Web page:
Chapter five begins with a stern warning against the rich oppressors (1-6). It’s not the first time James warned against the wealthy people in the church. In the first chapter, he said that rich believers should not take pride in their wealth but be humble before God (1:10-11). In chapter 2, he strictly warned against discrimination in the church based on socioeconomic status (2:8-12). In today’s passage, James again warns against the rich oppressors in the church. It makes some of us uncomfortable. But let’s see why he did it.

Look at verses 1-3. “Now listen, you rich people, weep and wail because of the misery that is coming to you. Your wealth has rotted, and moths have eaten your clothes. Your gold and silver are corroded. Their corrosion will testify against you and eat your flesh like fire. You have hoarded wealth in the last days.” We cannot say that being rich is sinful or against God’s will. In fact, who does not want to become rich? Who wants to be poor? James wasn’t targeting his remarks toward all the rich believers. He was warning against those who trust in their wealth rather than in God. Yet, we see many wealthy people do many good works in the world today. However, we know that it’s easier for rich people to idolize their wealth due to greed.

Why do people hoard their wealth more and more? It’s because they want to be happy. But that’s an illusion. James warns that kind of mentality by saying, “Weep and wail because of the misery is coming to you. Your wealth has rotted, and moths have eaten your clothes. Your gold and silver are corroded. Their corrosion will testify against you and eat your flesh like fire. You have hoarded wealth in the last days.”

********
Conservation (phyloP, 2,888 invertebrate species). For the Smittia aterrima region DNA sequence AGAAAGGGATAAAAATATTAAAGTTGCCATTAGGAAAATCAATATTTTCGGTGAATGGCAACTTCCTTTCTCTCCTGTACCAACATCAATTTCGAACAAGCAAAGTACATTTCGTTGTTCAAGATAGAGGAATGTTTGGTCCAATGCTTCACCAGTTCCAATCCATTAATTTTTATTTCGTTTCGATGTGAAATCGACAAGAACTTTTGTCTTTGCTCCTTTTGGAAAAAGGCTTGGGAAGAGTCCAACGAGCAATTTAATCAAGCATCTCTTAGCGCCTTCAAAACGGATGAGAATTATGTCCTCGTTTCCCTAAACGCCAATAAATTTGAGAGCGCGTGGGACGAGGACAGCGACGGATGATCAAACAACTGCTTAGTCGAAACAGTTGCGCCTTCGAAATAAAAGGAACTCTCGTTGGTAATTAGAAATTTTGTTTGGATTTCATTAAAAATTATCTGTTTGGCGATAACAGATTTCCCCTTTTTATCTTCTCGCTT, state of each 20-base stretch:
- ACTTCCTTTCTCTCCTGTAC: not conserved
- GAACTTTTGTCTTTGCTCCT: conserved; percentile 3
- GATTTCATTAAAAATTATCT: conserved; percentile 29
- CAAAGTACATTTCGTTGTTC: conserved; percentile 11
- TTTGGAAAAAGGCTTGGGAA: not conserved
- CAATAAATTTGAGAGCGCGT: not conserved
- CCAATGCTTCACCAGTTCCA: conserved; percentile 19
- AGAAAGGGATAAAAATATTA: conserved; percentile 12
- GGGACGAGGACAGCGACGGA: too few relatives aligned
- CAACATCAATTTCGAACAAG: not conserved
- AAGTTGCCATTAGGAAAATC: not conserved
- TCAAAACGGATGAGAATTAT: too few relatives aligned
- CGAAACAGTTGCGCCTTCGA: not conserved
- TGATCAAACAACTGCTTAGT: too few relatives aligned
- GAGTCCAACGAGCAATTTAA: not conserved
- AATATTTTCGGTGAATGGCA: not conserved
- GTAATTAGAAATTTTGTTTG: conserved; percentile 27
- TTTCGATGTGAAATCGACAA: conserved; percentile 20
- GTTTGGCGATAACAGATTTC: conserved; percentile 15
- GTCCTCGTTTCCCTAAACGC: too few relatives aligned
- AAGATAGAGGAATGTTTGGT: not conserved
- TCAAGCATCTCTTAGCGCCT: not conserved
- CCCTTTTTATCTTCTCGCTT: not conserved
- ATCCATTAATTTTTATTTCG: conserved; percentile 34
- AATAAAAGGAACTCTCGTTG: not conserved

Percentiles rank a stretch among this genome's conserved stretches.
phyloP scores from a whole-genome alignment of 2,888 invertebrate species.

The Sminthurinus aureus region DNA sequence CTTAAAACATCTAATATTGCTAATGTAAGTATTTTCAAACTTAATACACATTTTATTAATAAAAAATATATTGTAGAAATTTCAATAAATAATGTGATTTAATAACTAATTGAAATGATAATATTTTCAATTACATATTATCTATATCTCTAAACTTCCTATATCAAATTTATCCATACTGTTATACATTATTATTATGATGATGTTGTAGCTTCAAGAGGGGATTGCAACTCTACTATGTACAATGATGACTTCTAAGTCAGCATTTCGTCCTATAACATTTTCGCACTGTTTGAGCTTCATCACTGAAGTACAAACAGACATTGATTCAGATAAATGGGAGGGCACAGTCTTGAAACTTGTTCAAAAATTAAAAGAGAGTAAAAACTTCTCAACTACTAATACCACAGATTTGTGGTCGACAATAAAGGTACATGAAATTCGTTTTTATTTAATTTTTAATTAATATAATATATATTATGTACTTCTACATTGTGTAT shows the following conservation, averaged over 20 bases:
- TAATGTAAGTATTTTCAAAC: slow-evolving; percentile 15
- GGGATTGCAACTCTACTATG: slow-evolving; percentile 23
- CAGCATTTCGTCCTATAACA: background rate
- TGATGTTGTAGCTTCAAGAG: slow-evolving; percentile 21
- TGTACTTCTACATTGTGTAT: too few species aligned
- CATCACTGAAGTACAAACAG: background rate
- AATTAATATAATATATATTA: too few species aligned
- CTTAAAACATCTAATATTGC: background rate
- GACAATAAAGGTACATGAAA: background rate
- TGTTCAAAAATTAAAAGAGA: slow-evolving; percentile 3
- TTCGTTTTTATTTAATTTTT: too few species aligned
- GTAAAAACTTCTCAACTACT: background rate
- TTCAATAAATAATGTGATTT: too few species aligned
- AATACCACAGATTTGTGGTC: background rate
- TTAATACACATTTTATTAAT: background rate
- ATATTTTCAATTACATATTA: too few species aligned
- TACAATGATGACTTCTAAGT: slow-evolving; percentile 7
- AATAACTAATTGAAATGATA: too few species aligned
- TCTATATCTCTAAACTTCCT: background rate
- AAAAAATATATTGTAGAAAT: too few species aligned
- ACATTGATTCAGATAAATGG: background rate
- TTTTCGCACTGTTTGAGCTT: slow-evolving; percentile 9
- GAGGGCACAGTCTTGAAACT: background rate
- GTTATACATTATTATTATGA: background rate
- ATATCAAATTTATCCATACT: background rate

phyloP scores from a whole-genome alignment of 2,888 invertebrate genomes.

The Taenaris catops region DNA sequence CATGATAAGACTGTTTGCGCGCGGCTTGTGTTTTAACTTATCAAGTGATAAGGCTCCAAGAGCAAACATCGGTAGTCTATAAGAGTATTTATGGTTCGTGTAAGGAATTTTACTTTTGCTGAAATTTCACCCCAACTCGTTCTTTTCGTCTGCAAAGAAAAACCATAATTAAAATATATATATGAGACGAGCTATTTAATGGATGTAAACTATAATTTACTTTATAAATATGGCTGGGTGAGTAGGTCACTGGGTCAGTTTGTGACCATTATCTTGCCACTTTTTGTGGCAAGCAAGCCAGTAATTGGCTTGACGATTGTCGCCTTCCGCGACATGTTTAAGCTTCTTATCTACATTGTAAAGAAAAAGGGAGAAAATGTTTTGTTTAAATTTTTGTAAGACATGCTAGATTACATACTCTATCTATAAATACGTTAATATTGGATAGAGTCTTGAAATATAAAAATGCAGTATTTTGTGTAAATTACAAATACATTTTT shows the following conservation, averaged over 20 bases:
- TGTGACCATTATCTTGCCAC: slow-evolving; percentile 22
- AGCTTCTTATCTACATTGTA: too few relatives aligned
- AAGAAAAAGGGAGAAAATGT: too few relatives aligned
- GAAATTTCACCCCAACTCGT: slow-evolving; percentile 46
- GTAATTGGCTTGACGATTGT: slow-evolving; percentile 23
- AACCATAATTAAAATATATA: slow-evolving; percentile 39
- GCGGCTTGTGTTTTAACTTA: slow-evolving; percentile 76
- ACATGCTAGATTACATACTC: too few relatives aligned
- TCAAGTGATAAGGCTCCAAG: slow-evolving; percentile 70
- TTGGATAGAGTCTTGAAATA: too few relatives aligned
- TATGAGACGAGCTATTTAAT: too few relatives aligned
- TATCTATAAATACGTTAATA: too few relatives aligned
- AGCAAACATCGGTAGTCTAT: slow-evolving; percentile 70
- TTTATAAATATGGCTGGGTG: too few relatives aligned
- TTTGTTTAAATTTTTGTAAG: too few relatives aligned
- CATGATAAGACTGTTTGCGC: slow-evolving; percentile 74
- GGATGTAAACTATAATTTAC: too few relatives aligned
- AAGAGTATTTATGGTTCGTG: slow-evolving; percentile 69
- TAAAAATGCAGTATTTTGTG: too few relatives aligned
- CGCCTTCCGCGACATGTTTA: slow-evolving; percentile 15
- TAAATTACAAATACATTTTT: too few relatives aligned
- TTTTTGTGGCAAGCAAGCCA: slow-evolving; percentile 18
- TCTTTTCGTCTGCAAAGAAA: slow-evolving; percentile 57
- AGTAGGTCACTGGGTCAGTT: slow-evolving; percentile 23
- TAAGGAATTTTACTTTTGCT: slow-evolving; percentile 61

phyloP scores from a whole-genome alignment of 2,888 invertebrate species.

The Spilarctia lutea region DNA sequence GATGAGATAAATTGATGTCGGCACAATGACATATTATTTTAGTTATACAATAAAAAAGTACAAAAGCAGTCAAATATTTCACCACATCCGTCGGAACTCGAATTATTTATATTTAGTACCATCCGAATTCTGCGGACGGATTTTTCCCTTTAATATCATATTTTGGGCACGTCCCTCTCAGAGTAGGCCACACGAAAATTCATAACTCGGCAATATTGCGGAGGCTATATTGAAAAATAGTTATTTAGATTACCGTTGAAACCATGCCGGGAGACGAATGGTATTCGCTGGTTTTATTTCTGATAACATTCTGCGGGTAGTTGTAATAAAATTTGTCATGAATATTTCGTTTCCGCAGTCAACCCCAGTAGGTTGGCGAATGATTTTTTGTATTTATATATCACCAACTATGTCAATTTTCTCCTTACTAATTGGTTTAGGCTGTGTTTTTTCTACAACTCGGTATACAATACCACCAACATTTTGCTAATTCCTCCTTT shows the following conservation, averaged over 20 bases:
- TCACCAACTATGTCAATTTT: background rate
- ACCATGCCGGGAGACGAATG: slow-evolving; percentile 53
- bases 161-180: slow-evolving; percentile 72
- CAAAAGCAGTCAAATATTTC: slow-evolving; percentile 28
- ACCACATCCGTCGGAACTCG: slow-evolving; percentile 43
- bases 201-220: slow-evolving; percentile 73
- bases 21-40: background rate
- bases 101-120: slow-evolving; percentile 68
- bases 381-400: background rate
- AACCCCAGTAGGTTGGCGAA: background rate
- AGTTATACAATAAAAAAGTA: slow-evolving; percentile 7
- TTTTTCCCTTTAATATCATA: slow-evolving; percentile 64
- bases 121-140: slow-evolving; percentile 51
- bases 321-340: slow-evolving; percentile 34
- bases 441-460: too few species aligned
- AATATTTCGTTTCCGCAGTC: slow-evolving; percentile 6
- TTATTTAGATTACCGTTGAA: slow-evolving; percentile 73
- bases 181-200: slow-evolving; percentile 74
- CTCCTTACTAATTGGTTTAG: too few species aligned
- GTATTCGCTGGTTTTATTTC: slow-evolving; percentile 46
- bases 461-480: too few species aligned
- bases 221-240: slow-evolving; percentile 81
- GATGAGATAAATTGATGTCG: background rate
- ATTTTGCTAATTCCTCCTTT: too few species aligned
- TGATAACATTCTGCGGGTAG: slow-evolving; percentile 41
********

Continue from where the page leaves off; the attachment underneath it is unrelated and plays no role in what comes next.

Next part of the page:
In verses 4-6, we see that the rich oppressors are guilty of accumulating their wealth at the expense of the poor, who labored and worked for them. Look at verses 4-6. “Look! The wages you failed to pay the workers who mowed your fields are crying out against you. The cries of the harvesters have reached the ears of the Lord Almighty. You have lived on earth in luxury ad self-indulgence. You have fattened yourselves in the day of slaughter. You have condemned and murdered the innocent one, who was not opposing you.” James condemns the unethical act of the rich oppressors and the socio-economic injustice of his time.

In the early century, living as believers in Christ wasn’t easy. In addition to persecution, prejudice, and discrimination against Christianity, many had to survive their backbreaking labor and stress to survive. Besides their struggle for survival, they also had to face other trials in life, such as accidents, illnesses, unemployment, conflicts in the workplace, child-education problems, and marital and family conflicts. Most of them might have felt overwhelmed. We had to go through an unprecedented pandemic during the last two years. We are not out of the woods yet. Yet, we are now facing another global challenge due to the Russian Invasion of Ukraine, which caused skyrocketing inflation. Our livelihood is being challenged more than ever. Now, what shall we do? I think we can get some wisdom from Pastor James’ final address in verses 7-20. We can sum up James’ spiritual guides in several points.